Yet shares were knocked down more than 8%. Investors seem to be concerned about weak sales in Europe and a decline in prostatectomies in the United States.
I don't think they've been paying attention.
Prostatectomies in the U.S. haven't been a growth story for a while; most of the growth was from increasing use of the procedure in Europe. Hysterectomies have become the new rocket ship to grow revenue, and the company has been supporting surgeons' development of other da Vinci surgeries through the development of new accessories for its robotic-surgery machines. Growth of hysterectomies will eventually plateau, just like prostatectomies, and the company is smartly planning for another procedure to come in behind.
Even with the decline in U.S. prostatectomies, procedures grew approximately 26% year over year in the second quarter. That's nothing to sneeze at.
The weakness in Europe is certainly troubling, but it's not all that surprising. Governments in crisis having trouble paying for medical procedures and million-dollar machines? Shocker. MAKO Surgical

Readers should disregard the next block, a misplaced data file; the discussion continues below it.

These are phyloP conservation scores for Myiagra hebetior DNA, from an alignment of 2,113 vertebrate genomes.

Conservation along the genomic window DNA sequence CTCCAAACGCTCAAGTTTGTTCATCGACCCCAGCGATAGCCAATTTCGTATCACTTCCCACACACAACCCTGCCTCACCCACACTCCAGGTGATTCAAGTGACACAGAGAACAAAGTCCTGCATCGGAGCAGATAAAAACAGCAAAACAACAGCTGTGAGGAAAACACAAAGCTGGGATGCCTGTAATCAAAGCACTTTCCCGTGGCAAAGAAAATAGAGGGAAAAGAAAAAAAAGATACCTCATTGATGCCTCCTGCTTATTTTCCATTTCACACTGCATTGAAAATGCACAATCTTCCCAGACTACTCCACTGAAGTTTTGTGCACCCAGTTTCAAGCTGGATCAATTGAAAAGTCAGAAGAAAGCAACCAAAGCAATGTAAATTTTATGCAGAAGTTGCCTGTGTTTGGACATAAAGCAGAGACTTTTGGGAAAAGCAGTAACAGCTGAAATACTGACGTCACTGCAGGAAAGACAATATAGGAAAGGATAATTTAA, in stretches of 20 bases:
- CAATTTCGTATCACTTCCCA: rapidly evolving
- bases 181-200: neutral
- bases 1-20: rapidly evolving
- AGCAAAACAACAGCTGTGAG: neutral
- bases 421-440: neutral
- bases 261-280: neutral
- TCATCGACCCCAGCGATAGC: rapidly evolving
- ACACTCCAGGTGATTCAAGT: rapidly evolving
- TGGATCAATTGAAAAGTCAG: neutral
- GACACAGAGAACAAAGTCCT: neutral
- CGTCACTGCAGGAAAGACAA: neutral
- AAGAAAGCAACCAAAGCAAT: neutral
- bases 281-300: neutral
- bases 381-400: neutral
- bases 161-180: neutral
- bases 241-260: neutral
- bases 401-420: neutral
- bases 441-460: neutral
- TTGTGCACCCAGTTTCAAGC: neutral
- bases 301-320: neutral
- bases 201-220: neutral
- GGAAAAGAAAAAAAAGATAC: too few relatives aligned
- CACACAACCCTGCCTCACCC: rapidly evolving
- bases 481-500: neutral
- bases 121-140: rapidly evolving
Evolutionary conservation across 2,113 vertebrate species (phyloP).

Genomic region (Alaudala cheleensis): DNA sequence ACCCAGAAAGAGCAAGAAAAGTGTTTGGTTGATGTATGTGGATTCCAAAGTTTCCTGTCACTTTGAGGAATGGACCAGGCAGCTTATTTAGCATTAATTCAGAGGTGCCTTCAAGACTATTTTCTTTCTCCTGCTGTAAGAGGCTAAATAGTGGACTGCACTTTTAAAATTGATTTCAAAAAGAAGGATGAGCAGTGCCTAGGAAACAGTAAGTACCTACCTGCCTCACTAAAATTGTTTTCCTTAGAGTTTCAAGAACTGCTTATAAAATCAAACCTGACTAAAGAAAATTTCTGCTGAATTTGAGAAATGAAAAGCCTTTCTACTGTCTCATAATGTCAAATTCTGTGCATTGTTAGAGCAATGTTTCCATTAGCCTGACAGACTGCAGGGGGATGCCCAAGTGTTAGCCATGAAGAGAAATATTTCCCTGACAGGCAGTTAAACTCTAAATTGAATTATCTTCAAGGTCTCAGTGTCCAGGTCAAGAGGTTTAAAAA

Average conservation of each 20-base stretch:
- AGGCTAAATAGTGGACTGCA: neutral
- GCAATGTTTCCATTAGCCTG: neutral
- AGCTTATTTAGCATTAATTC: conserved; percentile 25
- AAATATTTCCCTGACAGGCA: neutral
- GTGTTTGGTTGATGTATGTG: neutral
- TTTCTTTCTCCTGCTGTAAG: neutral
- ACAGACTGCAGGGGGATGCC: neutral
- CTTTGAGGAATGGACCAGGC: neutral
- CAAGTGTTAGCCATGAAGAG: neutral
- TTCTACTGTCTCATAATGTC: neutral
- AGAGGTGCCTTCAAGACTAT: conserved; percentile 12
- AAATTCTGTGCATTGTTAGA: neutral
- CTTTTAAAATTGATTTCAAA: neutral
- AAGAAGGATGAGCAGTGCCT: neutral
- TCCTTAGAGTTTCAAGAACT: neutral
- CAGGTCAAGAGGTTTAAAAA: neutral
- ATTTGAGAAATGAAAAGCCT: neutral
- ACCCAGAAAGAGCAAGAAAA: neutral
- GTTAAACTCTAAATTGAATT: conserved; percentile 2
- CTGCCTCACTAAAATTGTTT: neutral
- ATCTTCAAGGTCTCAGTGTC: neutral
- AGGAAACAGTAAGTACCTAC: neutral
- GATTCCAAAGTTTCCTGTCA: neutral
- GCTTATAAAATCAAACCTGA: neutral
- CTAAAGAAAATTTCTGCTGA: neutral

But unless you think the world is going to end, Intuitive Surgical's long-term trajectory isn't really affected by these macro issues. The company had the same sort of issue during the U.S. recession in 2009, when sales of da Vinci machines declined year over year. The stock has more than tripled since then.
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Fool contributor Brian Orelli holds no position in any company mentioned. Check out his holdings and a short bio. The Motley Fool owns shares of Medtronic, MAKO Surgical, and Intuitive Surgical. Motley Fool newsletter services have recommended buying shares of Intuitive Surgical and MAKO Surgical. We Fools don't all hold the same opinions, but we all believe that considering a diverse range of insights makes us better investors. Try any of our Foolish newsletter services free for 30 days. The Motley Fool has a disclosure policy.